Russ and I took the girls on a drive yesterday. We drove down to Lake Champlain, taking the back roads, dirt roads we’d not taken before, just to make it more interesting. We were headed to a marina. To look at sailboats for sale.
It was a trip I’ve taken hundreds of times in places all along the east coast with my own parents. Growing up, Sundays were often “mystery trip” days. At first, my folks wouldn’t tell us where we were going. Sometimes even my mom wouldn’t know. But over the years, we saw the pattern: all roads led to a boat yard. Seriously, we visited boat yards everywhere we lived, from New Jersey to Maryland to North Carolina all the way to Florida.
It never bothered me. I was the one who loved these adventures the most. Sailing with my Dad was the best of times. He’d call me his “chief mate” and then explain that it was my job to fix the sandwiches. Eventually I became the best of my sisters to steer the boat and when I was bigger, I was trusted with hoisting the sails or taking down the jib — which is up front and a bit more dangerous.
Sailing with Dad took us away from the strife at home. He and I would go out together. I think my fondness of sailing made it easier for him to escape home life as he could always say he was taking me along. We would go to the boat to work on it. I would help refinish the teak; buff the deck, stow the lines, just hose the boat. We’d sail. We’d motor around. We’d enter races. Looking back, I realize how big a part of my life sailing with Dad was.
Yesterday, I realized Dad would have loved seeing Olivia and Russ walking among the boat yard discussing the features of the various boats. When I was about the same age as Olivia, Dad and I would do the same things, would connect over a shared interest.
I didn’t really plan this trip. When we started the trip out Olivia had been in a cranky mood and railing a bit against authority, and I was expecting her to remain that way. Once she started looking at the boats, it all went away. She was at peace. She was delighted to be with her Father.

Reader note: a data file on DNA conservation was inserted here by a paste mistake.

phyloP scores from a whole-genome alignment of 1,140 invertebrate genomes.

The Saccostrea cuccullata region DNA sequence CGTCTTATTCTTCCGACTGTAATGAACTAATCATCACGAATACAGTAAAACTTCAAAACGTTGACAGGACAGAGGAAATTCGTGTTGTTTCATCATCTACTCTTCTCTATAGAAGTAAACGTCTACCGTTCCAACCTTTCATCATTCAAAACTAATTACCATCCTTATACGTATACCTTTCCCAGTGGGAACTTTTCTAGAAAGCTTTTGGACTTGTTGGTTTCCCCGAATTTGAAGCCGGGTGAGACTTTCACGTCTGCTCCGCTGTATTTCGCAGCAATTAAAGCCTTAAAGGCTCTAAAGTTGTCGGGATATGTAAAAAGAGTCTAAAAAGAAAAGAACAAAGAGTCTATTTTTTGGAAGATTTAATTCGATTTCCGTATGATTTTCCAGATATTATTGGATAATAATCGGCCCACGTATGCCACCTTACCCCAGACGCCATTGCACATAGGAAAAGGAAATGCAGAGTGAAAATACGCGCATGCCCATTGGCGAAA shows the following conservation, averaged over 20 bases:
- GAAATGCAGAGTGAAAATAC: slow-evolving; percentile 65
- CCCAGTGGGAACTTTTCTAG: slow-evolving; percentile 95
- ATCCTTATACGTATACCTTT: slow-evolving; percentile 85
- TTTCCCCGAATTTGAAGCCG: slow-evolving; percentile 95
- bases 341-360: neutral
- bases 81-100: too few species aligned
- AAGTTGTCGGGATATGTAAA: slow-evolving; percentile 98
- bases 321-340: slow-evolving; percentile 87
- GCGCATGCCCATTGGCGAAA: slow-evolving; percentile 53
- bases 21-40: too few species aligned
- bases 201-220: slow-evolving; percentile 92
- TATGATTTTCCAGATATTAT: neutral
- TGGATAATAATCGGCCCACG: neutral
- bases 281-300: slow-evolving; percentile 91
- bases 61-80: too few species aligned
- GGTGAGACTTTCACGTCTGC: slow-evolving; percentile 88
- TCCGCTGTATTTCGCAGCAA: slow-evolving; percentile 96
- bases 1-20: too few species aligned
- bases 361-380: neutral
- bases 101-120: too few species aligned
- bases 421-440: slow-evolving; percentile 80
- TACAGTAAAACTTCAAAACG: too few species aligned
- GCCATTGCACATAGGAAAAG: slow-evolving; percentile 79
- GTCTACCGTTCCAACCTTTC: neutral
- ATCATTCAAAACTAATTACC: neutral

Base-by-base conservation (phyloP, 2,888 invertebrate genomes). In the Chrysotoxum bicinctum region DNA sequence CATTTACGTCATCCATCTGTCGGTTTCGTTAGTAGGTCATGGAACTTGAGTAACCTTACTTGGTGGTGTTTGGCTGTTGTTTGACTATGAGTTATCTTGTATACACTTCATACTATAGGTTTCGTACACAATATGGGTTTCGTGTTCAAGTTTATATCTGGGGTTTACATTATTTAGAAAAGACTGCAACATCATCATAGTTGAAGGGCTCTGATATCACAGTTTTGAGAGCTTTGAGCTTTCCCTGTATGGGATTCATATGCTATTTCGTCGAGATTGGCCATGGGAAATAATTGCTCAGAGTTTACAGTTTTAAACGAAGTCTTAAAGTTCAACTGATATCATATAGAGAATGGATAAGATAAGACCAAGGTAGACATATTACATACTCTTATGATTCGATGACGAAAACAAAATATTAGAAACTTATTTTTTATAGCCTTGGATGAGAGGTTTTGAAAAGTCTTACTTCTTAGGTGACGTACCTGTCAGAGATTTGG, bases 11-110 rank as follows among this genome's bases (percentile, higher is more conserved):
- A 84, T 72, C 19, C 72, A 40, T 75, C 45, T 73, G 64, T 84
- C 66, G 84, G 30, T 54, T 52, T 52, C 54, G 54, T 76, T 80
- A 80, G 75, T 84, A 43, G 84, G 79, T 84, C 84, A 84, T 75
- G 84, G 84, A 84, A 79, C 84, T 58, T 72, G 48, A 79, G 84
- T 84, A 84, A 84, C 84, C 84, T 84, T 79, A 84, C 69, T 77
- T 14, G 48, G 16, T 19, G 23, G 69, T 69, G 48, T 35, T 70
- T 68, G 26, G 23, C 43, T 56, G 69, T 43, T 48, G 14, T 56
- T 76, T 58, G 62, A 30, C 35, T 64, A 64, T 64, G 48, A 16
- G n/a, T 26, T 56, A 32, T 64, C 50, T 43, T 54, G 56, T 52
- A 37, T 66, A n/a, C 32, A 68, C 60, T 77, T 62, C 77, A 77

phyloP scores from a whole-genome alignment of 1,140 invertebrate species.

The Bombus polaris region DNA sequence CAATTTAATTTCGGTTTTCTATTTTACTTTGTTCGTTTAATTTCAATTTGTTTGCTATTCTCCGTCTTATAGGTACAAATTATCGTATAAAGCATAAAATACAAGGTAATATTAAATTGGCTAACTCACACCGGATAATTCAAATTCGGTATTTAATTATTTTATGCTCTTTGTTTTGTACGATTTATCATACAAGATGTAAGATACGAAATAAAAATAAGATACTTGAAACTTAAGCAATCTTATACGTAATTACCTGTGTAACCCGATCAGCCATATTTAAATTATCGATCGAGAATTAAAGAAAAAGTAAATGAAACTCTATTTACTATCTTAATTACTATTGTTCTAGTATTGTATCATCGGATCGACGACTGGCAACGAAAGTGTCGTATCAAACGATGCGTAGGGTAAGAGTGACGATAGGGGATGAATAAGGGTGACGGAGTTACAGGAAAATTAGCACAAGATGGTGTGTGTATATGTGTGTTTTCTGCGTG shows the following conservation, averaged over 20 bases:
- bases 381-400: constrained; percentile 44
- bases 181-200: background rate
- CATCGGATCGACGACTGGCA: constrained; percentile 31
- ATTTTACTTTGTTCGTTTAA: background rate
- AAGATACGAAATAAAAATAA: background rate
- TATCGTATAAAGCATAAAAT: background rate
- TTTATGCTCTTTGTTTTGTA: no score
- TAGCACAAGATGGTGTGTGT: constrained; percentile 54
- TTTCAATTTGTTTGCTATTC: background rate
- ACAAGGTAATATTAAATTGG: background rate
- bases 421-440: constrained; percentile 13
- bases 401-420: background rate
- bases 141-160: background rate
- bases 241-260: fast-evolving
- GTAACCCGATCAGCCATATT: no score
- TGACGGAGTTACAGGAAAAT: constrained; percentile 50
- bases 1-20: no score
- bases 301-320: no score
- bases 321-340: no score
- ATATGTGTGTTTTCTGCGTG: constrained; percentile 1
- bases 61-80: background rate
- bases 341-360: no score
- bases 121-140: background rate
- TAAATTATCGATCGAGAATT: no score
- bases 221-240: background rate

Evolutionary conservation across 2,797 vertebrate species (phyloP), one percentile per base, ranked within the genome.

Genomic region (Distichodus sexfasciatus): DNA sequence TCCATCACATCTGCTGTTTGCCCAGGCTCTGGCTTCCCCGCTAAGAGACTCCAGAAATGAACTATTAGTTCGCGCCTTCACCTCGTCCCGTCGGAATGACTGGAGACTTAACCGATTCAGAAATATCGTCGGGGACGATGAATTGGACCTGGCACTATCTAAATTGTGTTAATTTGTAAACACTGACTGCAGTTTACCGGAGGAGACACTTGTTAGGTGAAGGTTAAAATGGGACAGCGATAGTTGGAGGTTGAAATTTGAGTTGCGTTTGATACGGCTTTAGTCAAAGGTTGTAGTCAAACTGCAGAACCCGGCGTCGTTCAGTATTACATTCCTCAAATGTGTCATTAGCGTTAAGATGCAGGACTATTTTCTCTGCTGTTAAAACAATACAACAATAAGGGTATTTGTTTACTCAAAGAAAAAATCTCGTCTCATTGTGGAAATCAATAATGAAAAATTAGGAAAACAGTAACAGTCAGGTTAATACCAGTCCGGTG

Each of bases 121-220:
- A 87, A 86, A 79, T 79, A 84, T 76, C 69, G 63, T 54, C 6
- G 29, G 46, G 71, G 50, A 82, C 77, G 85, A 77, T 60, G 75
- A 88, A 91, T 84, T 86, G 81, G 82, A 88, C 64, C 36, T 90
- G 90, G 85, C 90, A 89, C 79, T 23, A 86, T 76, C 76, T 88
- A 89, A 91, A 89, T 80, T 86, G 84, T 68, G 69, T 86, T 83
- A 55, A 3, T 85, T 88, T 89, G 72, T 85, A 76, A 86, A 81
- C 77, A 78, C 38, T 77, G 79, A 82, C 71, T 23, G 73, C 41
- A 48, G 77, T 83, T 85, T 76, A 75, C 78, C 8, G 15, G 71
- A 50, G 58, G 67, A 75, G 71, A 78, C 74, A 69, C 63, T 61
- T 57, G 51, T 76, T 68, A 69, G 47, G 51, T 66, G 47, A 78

I kept to myself or walked with Katie. I was at ease in the boatyard. The biggest difference between walking among the boats now and when I was with my own father, is that we lived in the South, where most boats stay in the water year-round, so boat hunting involved walking along the docks of marinas. Here, because the lake has been so high, the boats are still in cradles in the boat yard, and most of what I saw of the boats were their hulls & keels, which felt a little like walking through a boat graveyard. It felt eerie, in a way, walking in the kind of graveyard feeling close to my deceased father.
Actually, walking among the boats, I felt closer to my father than I have in all the years since he’s been deceased.
Buying a sailboat feels like a huge decision to me; I realize now it is an emotional one for me. I have been reluctant to pursue this path, becuase I remember how divisive the boat seemed to be to my parents’ marriage.
But yesterday, walking among the boats, watching Russ and Olivia, I realized that I can make this a positive new adventure for our family, to endorse it, to shape it, and to pass along my favorite memories of Dad, of the ” Grandpa” my children will never get to know.
If only Dad could see me now.